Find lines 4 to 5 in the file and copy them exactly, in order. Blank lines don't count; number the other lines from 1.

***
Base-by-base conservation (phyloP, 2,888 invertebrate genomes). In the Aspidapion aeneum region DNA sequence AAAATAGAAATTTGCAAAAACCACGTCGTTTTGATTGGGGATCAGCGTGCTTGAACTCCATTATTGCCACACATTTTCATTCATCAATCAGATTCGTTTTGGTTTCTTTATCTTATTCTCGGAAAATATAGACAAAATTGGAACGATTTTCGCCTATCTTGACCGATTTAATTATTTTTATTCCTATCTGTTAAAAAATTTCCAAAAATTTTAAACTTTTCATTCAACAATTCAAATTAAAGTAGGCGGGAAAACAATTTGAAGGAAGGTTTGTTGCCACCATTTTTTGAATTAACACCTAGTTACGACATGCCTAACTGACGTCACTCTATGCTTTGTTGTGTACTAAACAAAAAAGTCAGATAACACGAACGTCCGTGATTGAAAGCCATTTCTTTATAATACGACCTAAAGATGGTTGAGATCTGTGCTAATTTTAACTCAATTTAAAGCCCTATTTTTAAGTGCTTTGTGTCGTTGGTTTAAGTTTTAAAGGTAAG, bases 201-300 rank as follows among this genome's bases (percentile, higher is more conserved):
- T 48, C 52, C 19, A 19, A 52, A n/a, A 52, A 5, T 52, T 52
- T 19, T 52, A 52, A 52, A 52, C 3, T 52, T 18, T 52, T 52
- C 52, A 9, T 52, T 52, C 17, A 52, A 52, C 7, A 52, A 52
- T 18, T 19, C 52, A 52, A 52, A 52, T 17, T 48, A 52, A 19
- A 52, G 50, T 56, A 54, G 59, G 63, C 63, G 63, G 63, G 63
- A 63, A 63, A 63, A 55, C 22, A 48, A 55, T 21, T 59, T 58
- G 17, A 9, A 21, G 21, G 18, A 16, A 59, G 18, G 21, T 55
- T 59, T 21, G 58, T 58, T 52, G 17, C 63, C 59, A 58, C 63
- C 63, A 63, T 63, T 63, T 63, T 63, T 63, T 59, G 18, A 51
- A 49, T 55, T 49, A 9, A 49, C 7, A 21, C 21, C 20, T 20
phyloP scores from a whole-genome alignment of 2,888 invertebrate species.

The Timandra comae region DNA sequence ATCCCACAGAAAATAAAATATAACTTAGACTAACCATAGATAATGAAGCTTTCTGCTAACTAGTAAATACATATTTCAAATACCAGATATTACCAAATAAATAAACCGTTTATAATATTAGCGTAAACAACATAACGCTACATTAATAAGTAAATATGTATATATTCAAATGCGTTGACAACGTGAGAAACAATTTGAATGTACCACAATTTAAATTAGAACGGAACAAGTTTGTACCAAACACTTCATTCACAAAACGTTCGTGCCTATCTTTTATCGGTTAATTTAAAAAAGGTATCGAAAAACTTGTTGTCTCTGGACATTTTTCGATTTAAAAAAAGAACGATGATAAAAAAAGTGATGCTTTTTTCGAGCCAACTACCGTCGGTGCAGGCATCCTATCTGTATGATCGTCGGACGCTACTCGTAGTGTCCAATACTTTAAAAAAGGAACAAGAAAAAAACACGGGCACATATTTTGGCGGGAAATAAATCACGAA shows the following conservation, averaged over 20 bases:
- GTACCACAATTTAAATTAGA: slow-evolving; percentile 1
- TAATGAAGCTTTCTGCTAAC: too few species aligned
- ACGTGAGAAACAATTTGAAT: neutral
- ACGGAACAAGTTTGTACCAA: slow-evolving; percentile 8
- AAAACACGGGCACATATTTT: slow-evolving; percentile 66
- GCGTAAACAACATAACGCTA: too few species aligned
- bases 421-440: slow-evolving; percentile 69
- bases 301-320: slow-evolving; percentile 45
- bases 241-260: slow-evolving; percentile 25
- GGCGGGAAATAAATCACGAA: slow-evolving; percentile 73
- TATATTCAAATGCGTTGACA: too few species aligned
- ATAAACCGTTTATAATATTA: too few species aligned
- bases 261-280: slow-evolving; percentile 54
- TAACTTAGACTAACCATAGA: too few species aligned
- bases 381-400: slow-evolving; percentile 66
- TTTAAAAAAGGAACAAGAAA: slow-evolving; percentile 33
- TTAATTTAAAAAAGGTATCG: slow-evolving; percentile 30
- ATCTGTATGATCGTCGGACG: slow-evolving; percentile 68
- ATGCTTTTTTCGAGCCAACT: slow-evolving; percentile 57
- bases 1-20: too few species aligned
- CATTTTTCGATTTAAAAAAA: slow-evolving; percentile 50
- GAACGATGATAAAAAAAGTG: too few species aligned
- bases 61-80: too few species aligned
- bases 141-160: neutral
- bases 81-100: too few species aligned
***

- C 52, A 9, T 52, T 52, C 17, A 52, A 52, C 7, A 52, A 52
- T 18, T 19, C 52, A 52, A 52, A 52, T 17, T 48, A 52, A 19